Workbook on Digital Private Papers > Legal Issues

Public Record Acts (PRAs)

The public record acts are important to repositories collecting private papers because the boundaries between public and private records are often blurred. This is particularly true where the private papers of politicians and political parties are concerned, and especially true when dealing with the papers of the governing party and its members. This overlap affects the records that can be accessioned: for example, some of the records created by the London offices of Labour politicians participating in the Paradigm project are captured by public records legislation, and will be transferred to The National Archives. There may also be cases where private papers contain similar information to public records; this requires us to consider the status of the same information at The National Archives (formerly the Public Records Office) and whether records held there are 'open' or 'closed'.

England and Wales

The Public Record Office Act of 1838 (c94) placed the records of the Chancery in the custody of the Master of the Rolls, and also empowered him to take custody of other public records. The Act decreed that a Public Record Office should be created as soon as possible and empowered the Master of the Rolls to relocate public records, which were then scattered across several buildings. Records of government departments were not covered by the 1838 Act, though many departments did transfer older records to the PRO.

The main provision of the Public Records Act of 1877 was the description of a procedure for the destruction of public records without value. However the formula proscribed by the 1877 Act was unduly complex and, as a result, records which should have been scheduled for destruction were rarely disposed of. The system of disposal enshrined in the 1877 legislation was wholly inadequate for twentieth century records.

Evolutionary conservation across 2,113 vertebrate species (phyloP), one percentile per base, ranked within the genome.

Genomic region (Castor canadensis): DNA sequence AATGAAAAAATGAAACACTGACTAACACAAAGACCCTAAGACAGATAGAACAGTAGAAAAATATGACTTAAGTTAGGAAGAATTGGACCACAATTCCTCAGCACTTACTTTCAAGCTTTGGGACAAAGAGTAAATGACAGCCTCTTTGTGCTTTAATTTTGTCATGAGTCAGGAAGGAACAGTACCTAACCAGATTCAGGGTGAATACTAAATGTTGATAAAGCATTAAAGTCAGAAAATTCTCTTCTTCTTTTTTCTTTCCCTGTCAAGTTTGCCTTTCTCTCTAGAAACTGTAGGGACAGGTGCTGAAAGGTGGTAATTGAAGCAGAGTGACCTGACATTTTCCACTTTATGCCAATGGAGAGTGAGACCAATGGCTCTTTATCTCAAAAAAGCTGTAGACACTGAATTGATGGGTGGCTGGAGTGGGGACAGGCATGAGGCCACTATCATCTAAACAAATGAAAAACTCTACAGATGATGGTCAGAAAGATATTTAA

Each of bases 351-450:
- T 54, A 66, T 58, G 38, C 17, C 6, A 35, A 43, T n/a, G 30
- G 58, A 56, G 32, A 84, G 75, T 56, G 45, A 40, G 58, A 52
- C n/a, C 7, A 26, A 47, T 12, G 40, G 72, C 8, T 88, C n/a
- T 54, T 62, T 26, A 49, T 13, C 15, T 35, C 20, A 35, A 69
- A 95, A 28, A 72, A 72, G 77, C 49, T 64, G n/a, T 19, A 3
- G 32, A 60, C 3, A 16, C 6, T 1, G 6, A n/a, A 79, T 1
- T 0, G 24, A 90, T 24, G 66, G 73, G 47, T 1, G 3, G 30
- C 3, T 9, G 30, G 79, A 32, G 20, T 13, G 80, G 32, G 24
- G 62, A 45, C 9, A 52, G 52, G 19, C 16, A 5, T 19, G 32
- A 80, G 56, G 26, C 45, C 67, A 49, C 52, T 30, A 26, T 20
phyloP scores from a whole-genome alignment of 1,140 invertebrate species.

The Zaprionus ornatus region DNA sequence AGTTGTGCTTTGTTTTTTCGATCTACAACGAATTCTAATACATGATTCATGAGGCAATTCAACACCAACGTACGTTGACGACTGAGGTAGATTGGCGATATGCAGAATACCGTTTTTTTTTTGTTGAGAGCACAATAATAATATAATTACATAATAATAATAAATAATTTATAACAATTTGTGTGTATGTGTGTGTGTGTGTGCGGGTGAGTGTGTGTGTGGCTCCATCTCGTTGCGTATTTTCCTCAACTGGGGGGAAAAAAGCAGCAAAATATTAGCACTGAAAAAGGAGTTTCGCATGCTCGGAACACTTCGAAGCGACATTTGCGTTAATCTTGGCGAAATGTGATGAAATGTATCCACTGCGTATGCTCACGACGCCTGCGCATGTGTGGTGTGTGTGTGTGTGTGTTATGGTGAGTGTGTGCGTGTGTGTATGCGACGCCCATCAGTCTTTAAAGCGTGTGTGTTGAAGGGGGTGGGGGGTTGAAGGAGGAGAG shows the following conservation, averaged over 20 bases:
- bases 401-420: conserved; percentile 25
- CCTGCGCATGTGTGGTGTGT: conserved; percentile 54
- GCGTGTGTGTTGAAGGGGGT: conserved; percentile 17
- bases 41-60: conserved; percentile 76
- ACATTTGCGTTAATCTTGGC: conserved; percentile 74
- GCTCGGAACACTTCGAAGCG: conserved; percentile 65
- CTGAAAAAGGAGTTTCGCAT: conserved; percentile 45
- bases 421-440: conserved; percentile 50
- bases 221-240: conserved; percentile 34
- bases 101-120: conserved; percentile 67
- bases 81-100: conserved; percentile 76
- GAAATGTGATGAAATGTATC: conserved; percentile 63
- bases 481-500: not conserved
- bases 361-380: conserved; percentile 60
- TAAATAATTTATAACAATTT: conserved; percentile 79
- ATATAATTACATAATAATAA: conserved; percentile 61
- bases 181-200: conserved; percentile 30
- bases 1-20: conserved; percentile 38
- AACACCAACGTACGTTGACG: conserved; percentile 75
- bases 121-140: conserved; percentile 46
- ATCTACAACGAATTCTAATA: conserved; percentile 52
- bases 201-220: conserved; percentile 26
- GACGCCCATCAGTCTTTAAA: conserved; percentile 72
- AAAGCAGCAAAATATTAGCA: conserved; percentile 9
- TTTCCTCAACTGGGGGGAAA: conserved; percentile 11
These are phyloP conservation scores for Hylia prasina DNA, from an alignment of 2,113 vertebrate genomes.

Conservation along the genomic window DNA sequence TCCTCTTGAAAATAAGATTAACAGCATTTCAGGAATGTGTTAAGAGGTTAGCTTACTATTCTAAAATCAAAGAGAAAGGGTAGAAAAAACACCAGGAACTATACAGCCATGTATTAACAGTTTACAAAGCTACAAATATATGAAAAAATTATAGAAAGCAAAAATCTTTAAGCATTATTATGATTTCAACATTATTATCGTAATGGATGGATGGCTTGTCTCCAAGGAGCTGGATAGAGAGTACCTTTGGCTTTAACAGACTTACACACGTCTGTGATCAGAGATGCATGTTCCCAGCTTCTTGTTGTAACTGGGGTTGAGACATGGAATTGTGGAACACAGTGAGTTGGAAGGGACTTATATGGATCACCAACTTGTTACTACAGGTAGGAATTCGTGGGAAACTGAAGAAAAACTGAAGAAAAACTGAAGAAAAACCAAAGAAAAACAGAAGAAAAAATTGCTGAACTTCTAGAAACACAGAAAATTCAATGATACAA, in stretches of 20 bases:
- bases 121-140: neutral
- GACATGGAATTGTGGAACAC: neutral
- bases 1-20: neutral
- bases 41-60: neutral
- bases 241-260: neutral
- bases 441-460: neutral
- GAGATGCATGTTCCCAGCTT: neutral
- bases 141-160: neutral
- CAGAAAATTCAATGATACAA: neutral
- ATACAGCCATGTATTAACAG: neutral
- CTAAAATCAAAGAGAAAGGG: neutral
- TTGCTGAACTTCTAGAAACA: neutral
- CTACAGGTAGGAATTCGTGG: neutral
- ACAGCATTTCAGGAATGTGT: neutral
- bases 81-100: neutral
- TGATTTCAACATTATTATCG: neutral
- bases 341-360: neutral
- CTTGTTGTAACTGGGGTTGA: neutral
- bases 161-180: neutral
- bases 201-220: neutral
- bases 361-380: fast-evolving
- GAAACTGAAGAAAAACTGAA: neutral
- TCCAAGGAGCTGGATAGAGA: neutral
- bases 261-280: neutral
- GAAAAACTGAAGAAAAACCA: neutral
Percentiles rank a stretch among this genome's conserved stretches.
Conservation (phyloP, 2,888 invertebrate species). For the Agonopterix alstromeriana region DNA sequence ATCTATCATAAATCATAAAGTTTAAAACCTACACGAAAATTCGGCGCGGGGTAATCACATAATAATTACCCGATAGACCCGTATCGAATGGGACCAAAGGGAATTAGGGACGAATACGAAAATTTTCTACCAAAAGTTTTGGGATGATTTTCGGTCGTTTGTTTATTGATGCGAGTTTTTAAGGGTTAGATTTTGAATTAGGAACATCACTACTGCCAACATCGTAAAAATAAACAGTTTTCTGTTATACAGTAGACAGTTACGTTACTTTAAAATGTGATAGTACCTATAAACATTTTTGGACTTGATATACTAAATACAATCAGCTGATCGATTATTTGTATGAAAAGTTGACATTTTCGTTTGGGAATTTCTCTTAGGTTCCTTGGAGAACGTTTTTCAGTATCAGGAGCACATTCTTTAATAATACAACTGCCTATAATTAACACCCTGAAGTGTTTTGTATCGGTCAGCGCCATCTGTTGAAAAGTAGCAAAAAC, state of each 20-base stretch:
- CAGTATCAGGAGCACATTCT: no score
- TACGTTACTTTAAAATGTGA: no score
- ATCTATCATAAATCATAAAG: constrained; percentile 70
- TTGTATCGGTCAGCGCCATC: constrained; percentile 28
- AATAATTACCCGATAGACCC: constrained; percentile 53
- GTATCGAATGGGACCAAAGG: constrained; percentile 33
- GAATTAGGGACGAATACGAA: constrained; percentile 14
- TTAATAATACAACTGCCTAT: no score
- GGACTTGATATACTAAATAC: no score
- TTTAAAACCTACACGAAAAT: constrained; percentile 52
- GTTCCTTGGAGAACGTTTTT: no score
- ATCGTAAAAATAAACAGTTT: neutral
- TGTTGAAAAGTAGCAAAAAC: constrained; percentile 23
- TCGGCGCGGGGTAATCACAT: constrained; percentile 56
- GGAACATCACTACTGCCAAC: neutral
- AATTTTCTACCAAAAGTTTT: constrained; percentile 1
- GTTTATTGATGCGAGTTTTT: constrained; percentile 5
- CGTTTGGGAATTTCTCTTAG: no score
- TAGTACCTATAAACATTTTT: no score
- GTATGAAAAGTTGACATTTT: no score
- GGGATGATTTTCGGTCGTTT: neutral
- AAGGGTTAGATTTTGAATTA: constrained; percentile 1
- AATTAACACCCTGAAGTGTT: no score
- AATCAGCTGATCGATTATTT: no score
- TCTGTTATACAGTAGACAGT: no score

In June 1952 the Chancellor of the Exchequer and Master of the Rolls appointed a Committee (known as the Grigg Committee after its Chairman Sir James Grigg) to assess the existing provision for public records. The recommendations of the 1954 report (Cmd 9163) were largely accepted by the Government and resulted in the Public Records Act 1958 (c51) which repealed the 1838-1898 Acts in their entirety. The new Act transferred responsibility for public records and the PRO to the Lord Chancellor, and allocated responsibility for the day-to-day management of the PRO to a Keeper of Public Records. The scope of the Act was extended to include the records of government departments and those of other bodies enacted by Parliament to execute public work. It also provided a general public right of access to records which had been held in the PRO for 50 years; the 50-year closure period was reduced to 30 years by the Public Records Act 1967 (c44). The public's right to access public records was altered again by the Freedom of Information Act 2000 (c36) which stipulated that information contained in public records should be open from creation, unless subject to one of the exemptions laid out in the Act.

Northern Ireland

The Public Records Act Northern Ireland 1923 established the Public Record Office for Northern Ireland (PRONI) for the 'reception and preservation of public records appertaining to Northern Ireland '. It set out the responsibilities of public record bodies in Northern Ireland to transfer select records, defined in s.1(2), to PRONI where they would be preserved.


The character of The Public Records (Scotland) Act 1937 is different to the legislation governing records in England & Wales and Northern Ireland. The Act does not define 'public records' or impose any statutory duty to transfer records to the National Archives of Scotland; it merely allows records relating exclusively or mainly to Scotland to be transferred to the Keeper of the Records of Scotland.

Next section >> Proposed National Records and Archives Legislation

Disclaimer: the guidance given in the Paradigm workbook is not legal advice. Legal advice from a solicitor with expertise in the appropriate field should be sought before taking action in relation to specific matters.